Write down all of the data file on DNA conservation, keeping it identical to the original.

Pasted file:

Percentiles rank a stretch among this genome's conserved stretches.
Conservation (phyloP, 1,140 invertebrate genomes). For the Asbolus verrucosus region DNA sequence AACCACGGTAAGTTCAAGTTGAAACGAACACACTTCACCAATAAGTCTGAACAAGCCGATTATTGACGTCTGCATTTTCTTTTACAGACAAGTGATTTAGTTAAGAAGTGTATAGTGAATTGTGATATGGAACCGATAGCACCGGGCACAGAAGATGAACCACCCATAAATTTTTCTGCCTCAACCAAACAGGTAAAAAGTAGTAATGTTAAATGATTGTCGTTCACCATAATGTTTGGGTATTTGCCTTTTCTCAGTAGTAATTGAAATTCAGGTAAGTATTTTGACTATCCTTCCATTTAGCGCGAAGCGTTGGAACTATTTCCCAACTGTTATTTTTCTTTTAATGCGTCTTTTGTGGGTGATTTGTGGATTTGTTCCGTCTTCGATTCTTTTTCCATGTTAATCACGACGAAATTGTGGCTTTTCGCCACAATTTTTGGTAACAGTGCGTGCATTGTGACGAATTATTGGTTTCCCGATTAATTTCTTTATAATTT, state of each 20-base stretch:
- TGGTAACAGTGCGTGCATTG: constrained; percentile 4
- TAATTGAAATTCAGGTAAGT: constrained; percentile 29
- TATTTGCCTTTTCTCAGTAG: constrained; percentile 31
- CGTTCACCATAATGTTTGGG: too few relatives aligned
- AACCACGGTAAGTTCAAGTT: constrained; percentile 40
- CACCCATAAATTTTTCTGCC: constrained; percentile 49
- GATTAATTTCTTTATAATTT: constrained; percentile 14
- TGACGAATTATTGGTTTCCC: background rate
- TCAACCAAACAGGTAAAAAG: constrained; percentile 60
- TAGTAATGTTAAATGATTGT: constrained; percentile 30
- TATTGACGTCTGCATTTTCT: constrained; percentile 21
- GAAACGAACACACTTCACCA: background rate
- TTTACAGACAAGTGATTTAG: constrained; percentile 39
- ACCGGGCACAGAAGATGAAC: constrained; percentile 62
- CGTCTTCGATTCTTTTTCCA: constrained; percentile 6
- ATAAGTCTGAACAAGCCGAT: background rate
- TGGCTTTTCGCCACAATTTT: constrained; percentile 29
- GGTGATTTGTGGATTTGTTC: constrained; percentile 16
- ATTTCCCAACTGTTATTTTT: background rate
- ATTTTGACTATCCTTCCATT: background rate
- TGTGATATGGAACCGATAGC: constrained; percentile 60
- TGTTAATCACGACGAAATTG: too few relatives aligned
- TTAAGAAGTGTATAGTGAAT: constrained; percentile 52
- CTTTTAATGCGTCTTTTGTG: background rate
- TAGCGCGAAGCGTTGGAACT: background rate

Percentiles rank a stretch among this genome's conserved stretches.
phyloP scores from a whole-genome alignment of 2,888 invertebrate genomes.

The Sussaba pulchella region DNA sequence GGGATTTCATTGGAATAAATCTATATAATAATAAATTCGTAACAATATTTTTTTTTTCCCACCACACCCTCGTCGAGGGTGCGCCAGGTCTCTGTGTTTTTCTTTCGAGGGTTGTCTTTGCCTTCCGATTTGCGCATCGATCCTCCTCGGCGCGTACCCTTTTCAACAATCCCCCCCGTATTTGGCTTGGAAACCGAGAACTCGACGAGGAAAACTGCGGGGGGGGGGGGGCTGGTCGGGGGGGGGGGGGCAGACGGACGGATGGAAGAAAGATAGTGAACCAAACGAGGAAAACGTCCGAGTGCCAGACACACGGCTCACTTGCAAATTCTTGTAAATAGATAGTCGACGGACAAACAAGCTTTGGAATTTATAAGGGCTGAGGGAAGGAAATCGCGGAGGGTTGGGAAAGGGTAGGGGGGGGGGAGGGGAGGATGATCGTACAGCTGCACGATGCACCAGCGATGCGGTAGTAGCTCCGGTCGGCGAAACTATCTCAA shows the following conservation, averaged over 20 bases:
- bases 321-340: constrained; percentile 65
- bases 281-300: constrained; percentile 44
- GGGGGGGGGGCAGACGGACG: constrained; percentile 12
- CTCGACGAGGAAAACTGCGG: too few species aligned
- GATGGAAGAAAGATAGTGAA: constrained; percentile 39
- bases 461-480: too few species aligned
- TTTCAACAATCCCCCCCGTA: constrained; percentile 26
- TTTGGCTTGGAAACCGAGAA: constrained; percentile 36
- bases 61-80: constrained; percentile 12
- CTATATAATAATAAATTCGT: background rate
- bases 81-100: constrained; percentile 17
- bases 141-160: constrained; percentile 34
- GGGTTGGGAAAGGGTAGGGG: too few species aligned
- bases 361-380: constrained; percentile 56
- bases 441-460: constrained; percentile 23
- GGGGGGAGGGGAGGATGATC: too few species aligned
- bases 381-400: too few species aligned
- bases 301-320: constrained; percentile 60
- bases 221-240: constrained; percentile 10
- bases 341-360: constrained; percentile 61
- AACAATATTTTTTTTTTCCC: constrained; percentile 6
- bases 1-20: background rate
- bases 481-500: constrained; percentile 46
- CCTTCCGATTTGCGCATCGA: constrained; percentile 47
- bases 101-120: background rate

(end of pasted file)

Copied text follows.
Percentiles rank a stretch among this genome's conserved stretches.
Conservation (phyloP, 1,140 invertebrate genomes). For the Asbolus verrucosus region DNA sequence AACCACGGTAAGTTCAAGTTGAAACGAACACACTTCACCAATAAGTCTGAACAAGCCGATTATTGACGTCTGCATTTTCTTTTACAGACAAGTGATTTAGTTAAGAAGTGTATAGTGAATTGTGATATGGAACCGATAGCACCGGGCACAGAAGATGAACCACCCATAAATTTTTCTGCCTCAACCAAACAGGTAAAAAGTAGTAATGTTAAATGATTGTCGTTCACCATAATGTTTGGGTATTTGCCTTTTCTCAGTAGTAATTGAAATTCAGGTAAGTATTTTGACTATCCTTCCATTTAGCGCGAAGCGTTGGAACTATTTCCCAACTGTTATTTTTCTTTTAATGCGTCTTTTGTGGGTGATTTGTGGATTTGTTCCGTCTTCGATTCTTTTTCCATGTTAATCACGACGAAATTGTGGCTTTTCGCCACAATTTTTGGTAACAGTGCGTGCATTGTGACGAATTATTGGTTTCCCGATTAATTTCTTTATAATTT, state of each 20-base stretch:
- TGGTAACAGTGCGTGCATTG: constrained; percentile 4
- TAATTGAAATTCAGGTAAGT: constrained; percentile 29
- TATTTGCCTTTTCTCAGTAG: constrained; percentile 31
- CGTTCACCATAATGTTTGGG: too few relatives aligned
- AACCACGGTAAGTTCAAGTT: constrained; percentile 40
- CACCCATAAATTTTTCTGCC: constrained; percentile 49
- GATTAATTTCTTTATAATTT: constrained; percentile 14
- TGACGAATTATTGGTTTCCC: background rate
- TCAACCAAACAGGTAAAAAG: constrained; percentile 60
- TAGTAATGTTAAATGATTGT: constrained; percentile 30
- TATTGACGTCTGCATTTTCT: constrained; percentile 21
- GAAACGAACACACTTCACCA: background rate
- TTTACAGACAAGTGATTTAG: constrained; percentile 39
- ACCGGGCACAGAAGATGAAC: constrained; percentile 62
- CGTCTTCGATTCTTTTTCCA: constrained; percentile 6
- ATAAGTCTGAACAAGCCGAT: background rate
- TGGCTTTTCGCCACAATTTT: constrained; percentile 29
- GGTGATTTGTGGATTTGTTC: constrained; percentile 16
- ATTTCCCAACTGTTATTTTT: background rate
- ATTTTGACTATCCTTCCATT: background rate
- TGTGATATGGAACCGATAGC: constrained; percentile 60
- TGTTAATCACGACGAAATTG: too few relatives aligned
- TTAAGAAGTGTATAGTGAAT: constrained; percentile 52
- CTTTTAATGCGTCTTTTGTG: background rate
- TAGCGCGAAGCGTTGGAACT: background rate

Percentiles rank a stretch among this genome's conserved stretches.
phyloP scores from a whole-genome alignment of 2,888 invertebrate genomes.

The Sussaba pulchella region DNA sequence GGGATTTCATTGGAATAAATCTATATAATAATAAATTCGTAACAATATTTTTTTTTTCCCACCACACCCTCGTCGAGGGTGCGCCAGGTCTCTGTGTTTTTCTTTCGAGGGTTGTCTTTGCCTTCCGATTTGCGCATCGATCCTCCTCGGCGCGTACCCTTTTCAACAATCCCCCCCGTATTTGGCTTGGAAACCGAGAACTCGACGAGGAAAACTGCGGGGGGGGGGGGGCTGGTCGGGGGGGGGGGGGCAGACGGACGGATGGAAGAAAGATAGTGAACCAAACGAGGAAAACGTCCGAGTGCCAGACACACGGCTCACTTGCAAATTCTTGTAAATAGATAGTCGACGGACAAACAAGCTTTGGAATTTATAAGGGCTGAGGGAAGGAAATCGCGGAGGGTTGGGAAAGGGTAGGGGGGGGGGAGGGGAGGATGATCGTACAGCTGCACGATGCACCAGCGATGCGGTAGTAGCTCCGGTCGGCGAAACTATCTCAA shows the following conservation, averaged over 20 bases:
- bases 321-340: constrained; percentile 65
- bases 281-300: constrained; percentile 44
- GGGGGGGGGGCAGACGGACG: constrained; percentile 12
- CTCGACGAGGAAAACTGCGG: too few species aligned
- GATGGAAGAAAGATAGTGAA: constrained; percentile 39
- bases 461-480: too few species aligned
- TTTCAACAATCCCCCCCGTA: constrained; percentile 26
- TTTGGCTTGGAAACCGAGAA: constrained; percentile 36
- bases 61-80: constrained; percentile 12
- CTATATAATAATAAATTCGT: background rate
- bases 81-100: constrained; percentile 17
- bases 141-160: constrained; percentile 34
- GGGTTGGGAAAGGGTAGGGG: too few species aligned
- bases 361-380: constrained; percentile 56
- bases 441-460: constrained; percentile 23
- GGGGGGAGGGGAGGATGATC: too few species aligned
- bases 381-400: too few species aligned
- bases 301-320: constrained; percentile 60
- bases 221-240: constrained; percentile 10
- bases 341-360: constrained; percentile 61
- AACAATATTTTTTTTTTCCC: constrained; percentile 6
- bases 1-20: background rate
- bases 481-500: constrained; percentile 46
- CCTTCCGATTTGCGCATCGA: constrained; percentile 47
- bases 101-120: background rate